Cenvat Credit on Construction, Repairs & Works contract Services

Introduction

Cenvat Credit is a beneficial scheme wherein the duty paid at earlier stage on inputs and input services is allowed to be set off against the liability on manufactured goods or output services provided. As a result what is taxed is only the value addition made by the manufacturer or the output service provider.

Cenvat Credit Rules 2004 at the same time specifically provides for denial of credit of tax paid on certain specified inputs, input services and capital goods. The restrictions lead to break in the credit chain and consequent cascading effect leading to sticking of taxes on goods and services even when the same are exported. When the taxes become a cost, such costs are recovered by the manufacturers and service providers from the final consumers of their goods and services, leading to increase in costs of goods and services to end customer. Unfortunately restricting the credit is a method used to augment revenue.

Further Cenvat credit scheme is a beneficial scheme the benefit of which should not be denied by taking a very strict technical interpretation, leading to denial of credit. This would defeat the very purpose of avoiding cascading and moving towards GST. The revenue/ audit officers are hell bent to seek reversal of credit many a times on perverse interpretation.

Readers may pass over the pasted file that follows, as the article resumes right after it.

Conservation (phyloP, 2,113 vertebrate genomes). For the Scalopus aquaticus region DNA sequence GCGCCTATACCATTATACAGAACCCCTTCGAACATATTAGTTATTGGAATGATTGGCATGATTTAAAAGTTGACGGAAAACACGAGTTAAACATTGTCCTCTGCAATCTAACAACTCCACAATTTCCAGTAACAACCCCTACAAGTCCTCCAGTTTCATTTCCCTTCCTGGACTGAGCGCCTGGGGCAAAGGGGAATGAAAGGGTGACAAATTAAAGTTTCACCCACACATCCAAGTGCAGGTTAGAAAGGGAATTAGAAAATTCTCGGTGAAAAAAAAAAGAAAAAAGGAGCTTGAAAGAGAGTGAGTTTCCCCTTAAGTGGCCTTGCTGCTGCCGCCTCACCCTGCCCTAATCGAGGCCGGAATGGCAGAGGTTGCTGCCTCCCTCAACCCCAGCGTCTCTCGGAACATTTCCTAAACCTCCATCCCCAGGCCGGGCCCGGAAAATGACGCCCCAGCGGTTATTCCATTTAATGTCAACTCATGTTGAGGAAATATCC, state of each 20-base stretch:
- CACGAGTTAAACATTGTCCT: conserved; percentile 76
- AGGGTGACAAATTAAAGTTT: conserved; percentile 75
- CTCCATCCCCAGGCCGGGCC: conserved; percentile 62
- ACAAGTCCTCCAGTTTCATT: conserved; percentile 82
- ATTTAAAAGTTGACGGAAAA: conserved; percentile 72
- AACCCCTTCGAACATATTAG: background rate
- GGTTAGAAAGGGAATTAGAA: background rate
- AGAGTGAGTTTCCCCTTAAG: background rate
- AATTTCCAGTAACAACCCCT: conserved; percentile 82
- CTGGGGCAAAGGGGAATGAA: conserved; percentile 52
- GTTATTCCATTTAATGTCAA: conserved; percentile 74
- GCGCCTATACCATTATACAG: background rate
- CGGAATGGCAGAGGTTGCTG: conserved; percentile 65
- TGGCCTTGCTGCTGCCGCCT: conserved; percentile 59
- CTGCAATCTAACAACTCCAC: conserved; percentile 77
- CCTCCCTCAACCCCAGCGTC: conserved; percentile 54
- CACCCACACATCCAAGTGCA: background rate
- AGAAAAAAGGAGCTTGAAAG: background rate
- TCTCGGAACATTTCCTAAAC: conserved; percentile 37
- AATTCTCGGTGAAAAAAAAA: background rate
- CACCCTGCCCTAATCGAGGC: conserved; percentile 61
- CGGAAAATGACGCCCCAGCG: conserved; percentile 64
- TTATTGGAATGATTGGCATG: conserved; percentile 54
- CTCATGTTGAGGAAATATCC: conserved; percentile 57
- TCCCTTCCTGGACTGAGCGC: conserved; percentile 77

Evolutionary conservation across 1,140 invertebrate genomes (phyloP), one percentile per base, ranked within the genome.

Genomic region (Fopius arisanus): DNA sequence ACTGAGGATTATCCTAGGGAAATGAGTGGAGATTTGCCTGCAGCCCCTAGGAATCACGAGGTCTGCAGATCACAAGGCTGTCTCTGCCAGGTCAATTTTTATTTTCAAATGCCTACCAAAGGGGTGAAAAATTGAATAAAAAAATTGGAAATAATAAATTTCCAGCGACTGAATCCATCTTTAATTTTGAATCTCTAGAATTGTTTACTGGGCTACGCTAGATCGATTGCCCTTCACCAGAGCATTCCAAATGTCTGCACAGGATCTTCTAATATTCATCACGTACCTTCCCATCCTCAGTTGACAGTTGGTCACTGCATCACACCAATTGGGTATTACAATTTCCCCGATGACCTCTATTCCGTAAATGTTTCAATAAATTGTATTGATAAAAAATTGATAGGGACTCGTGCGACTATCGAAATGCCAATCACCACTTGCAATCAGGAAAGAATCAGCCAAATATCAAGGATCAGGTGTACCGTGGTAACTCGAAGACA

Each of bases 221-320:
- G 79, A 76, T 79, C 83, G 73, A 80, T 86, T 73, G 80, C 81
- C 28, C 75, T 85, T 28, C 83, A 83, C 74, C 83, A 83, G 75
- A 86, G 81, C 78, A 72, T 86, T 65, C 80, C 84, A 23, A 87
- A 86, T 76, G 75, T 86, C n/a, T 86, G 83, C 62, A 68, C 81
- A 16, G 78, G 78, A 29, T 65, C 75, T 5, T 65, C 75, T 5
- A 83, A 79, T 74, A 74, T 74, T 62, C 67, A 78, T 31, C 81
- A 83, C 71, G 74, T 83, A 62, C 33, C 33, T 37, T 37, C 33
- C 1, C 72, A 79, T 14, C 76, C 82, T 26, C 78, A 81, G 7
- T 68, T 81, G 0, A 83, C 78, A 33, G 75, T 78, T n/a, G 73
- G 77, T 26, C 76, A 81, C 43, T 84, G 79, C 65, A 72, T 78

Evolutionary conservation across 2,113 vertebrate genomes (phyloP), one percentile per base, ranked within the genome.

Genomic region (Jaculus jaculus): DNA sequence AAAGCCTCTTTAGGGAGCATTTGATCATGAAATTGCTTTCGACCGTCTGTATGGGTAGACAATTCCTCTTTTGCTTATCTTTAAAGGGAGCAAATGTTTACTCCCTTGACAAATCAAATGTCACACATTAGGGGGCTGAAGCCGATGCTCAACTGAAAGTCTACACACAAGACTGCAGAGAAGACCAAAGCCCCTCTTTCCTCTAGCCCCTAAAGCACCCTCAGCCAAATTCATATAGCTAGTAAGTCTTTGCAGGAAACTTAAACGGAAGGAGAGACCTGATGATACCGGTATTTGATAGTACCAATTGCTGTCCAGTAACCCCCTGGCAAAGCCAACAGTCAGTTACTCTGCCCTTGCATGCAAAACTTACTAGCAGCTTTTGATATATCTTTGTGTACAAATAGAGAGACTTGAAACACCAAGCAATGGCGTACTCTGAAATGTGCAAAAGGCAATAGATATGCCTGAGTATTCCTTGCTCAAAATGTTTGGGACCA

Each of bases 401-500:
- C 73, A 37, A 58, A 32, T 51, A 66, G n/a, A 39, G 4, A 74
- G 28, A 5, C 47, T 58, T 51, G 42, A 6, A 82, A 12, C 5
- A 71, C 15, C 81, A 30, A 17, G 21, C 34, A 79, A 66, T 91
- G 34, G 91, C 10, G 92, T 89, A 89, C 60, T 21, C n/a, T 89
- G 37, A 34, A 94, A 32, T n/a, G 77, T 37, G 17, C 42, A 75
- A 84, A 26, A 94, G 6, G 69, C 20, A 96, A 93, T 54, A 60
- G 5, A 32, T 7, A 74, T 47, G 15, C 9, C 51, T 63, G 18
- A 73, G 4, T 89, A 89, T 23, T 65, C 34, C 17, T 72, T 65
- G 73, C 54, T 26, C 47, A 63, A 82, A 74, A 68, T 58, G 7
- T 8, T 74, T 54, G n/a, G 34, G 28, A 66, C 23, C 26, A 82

There has been confusion prevailing among manufacturers and service providers on eligibility to credit on input services relating to construction, repair, renovation, modernization of factory or premises. This has led to blanket non availment of credit on all input services directly or indirectly used not just for construction, but also other allied credit such as architect, consulting engineer service. Similarly credit on input services of repairs/refurbishment of plant, machinery, equipment, and other capital goods is also not being availed due to a common thought process that such credit is not available.

The paper-writers have examined legality of availment of credit on construction, repairs and allied credit in light of the input service definition as applicable w.e.f. 1.7.12 and recent legal developments.

Input service definition

The definition of input service as per Rule 2 (l) of CCR w.e.f. 1.7.2012 – means any service (i) used by a provider of output service for providing an output service or